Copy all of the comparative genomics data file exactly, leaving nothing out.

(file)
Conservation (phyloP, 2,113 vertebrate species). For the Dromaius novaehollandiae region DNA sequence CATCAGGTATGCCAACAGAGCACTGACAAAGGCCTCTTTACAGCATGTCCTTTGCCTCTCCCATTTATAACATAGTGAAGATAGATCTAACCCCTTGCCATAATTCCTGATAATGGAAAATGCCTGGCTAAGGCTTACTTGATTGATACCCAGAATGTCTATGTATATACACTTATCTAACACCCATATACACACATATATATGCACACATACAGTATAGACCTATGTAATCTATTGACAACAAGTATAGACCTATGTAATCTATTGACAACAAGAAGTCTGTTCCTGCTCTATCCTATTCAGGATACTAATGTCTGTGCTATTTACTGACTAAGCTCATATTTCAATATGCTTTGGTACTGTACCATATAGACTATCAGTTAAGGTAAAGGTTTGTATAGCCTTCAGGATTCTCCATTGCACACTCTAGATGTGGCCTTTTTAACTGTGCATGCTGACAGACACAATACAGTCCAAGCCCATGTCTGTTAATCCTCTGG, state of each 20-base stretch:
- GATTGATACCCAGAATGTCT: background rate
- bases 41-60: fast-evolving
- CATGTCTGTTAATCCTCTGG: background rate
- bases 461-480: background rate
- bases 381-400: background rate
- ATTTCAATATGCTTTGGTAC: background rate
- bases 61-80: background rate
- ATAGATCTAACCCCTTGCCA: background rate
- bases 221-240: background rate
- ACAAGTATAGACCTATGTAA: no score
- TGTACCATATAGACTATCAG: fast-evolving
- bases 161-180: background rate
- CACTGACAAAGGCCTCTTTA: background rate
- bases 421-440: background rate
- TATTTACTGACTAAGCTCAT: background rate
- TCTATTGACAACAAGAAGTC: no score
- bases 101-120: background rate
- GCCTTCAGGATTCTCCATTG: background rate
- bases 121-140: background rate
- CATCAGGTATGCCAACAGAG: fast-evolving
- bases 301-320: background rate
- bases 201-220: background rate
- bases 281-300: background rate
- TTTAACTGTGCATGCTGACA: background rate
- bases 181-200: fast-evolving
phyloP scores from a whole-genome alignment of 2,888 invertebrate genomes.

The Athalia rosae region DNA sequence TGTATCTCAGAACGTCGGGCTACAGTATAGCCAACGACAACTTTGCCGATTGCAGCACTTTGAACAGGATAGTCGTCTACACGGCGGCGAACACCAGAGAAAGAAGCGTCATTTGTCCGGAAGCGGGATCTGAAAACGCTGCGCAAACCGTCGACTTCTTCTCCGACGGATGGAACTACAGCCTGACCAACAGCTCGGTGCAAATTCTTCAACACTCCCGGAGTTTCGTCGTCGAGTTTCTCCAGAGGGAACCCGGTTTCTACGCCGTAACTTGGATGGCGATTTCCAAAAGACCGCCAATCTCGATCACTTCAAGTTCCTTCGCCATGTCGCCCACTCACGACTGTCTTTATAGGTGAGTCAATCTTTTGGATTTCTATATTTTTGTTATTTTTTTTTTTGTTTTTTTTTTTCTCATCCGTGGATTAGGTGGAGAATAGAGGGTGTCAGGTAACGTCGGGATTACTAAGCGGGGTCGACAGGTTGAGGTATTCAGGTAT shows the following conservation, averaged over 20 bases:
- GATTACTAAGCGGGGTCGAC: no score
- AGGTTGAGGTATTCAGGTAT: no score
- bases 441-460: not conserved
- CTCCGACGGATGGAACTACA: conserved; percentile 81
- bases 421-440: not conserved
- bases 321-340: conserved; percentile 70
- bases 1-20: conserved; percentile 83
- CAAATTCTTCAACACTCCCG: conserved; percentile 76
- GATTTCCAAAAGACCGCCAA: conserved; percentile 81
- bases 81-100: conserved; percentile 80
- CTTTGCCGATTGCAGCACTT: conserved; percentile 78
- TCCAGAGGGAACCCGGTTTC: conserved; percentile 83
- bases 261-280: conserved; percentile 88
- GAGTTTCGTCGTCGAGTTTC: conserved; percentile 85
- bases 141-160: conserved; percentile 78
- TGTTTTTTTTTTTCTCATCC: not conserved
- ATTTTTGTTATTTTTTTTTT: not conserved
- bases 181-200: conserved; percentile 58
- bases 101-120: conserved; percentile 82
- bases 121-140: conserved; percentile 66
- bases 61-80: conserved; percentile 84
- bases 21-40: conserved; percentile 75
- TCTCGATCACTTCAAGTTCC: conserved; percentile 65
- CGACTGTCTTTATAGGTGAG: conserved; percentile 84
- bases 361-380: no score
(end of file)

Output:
Conservation (phyloP, 2,113 vertebrate species). For the Dromaius novaehollandiae region DNA sequence CATCAGGTATGCCAACAGAGCACTGACAAAGGCCTCTTTACAGCATGTCCTTTGCCTCTCCCATTTATAACATAGTGAAGATAGATCTAACCCCTTGCCATAATTCCTGATAATGGAAAATGCCTGGCTAAGGCTTACTTGATTGATACCCAGAATGTCTATGTATATACACTTATCTAACACCCATATACACACATATATATGCACACATACAGTATAGACCTATGTAATCTATTGACAACAAGTATAGACCTATGTAATCTATTGACAACAAGAAGTCTGTTCCTGCTCTATCCTATTCAGGATACTAATGTCTGTGCTATTTACTGACTAAGCTCATATTTCAATATGCTTTGGTACTGTACCATATAGACTATCAGTTAAGGTAAAGGTTTGTATAGCCTTCAGGATTCTCCATTGCACACTCTAGATGTGGCCTTTTTAACTGTGCATGCTGACAGACACAATACAGTCCAAGCCCATGTCTGTTAATCCTCTGG, state of each 20-base stretch:
- GATTGATACCCAGAATGTCT: background rate
- bases 41-60: fast-evolving
- CATGTCTGTTAATCCTCTGG: background rate
- bases 461-480: background rate
- bases 381-400: background rate
- ATTTCAATATGCTTTGGTAC: background rate
- bases 61-80: background rate
- ATAGATCTAACCCCTTGCCA: background rate
- bases 221-240: background rate
- ACAAGTATAGACCTATGTAA: no score
- TGTACCATATAGACTATCAG: fast-evolving
- bases 161-180: background rate
- CACTGACAAAGGCCTCTTTA: background rate
- bases 421-440: background rate
- TATTTACTGACTAAGCTCAT: background rate
- TCTATTGACAACAAGAAGTC: no score
- bases 101-120: background rate
- GCCTTCAGGATTCTCCATTG: background rate
- bases 121-140: background rate
- CATCAGGTATGCCAACAGAG: fast-evolving
- bases 301-320: background rate
- bases 201-220: background rate
- bases 281-300: background rate
- TTTAACTGTGCATGCTGACA: background rate
- bases 181-200: fast-evolving
phyloP scores from a whole-genome alignment of 2,888 invertebrate genomes.

The Athalia rosae region DNA sequence TGTATCTCAGAACGTCGGGCTACAGTATAGCCAACGACAACTTTGCCGATTGCAGCACTTTGAACAGGATAGTCGTCTACACGGCGGCGAACACCAGAGAAAGAAGCGTCATTTGTCCGGAAGCGGGATCTGAAAACGCTGCGCAAACCGTCGACTTCTTCTCCGACGGATGGAACTACAGCCTGACCAACAGCTCGGTGCAAATTCTTCAACACTCCCGGAGTTTCGTCGTCGAGTTTCTCCAGAGGGAACCCGGTTTCTACGCCGTAACTTGGATGGCGATTTCCAAAAGACCGCCAATCTCGATCACTTCAAGTTCCTTCGCCATGTCGCCCACTCACGACTGTCTTTATAGGTGAGTCAATCTTTTGGATTTCTATATTTTTGTTATTTTTTTTTTTGTTTTTTTTTTTCTCATCCGTGGATTAGGTGGAGAATAGAGGGTGTCAGGTAACGTCGGGATTACTAAGCGGGGTCGACAGGTTGAGGTATTCAGGTAT shows the following conservation, averaged over 20 bases:
- GATTACTAAGCGGGGTCGAC: no score
- AGGTTGAGGTATTCAGGTAT: no score
- bases 441-460: not conserved
- CTCCGACGGATGGAACTACA: conserved; percentile 81
- bases 421-440: not conserved
- bases 321-340: conserved; percentile 70
- bases 1-20: conserved; percentile 83
- CAAATTCTTCAACACTCCCG: conserved; percentile 76
- GATTTCCAAAAGACCGCCAA: conserved; percentile 81
- bases 81-100: conserved; percentile 80
- CTTTGCCGATTGCAGCACTT: conserved; percentile 78
- TCCAGAGGGAACCCGGTTTC: conserved; percentile 83
- bases 261-280: conserved; percentile 88
- GAGTTTCGTCGTCGAGTTTC: conserved; percentile 85
- bases 141-160: conserved; percentile 78
- TGTTTTTTTTTTTCTCATCC: not conserved
- ATTTTTGTTATTTTTTTTTT: not conserved
- bases 181-200: conserved; percentile 58
- bases 101-120: conserved; percentile 82
- bases 121-140: conserved; percentile 66
- bases 61-80: conserved; percentile 84
- bases 21-40: conserved; percentile 75
- TCTCGATCACTTCAAGTTCC: conserved; percentile 65
- CGACTGTCTTTATAGGTGAG: conserved; percentile 84
- bases 361-380: no score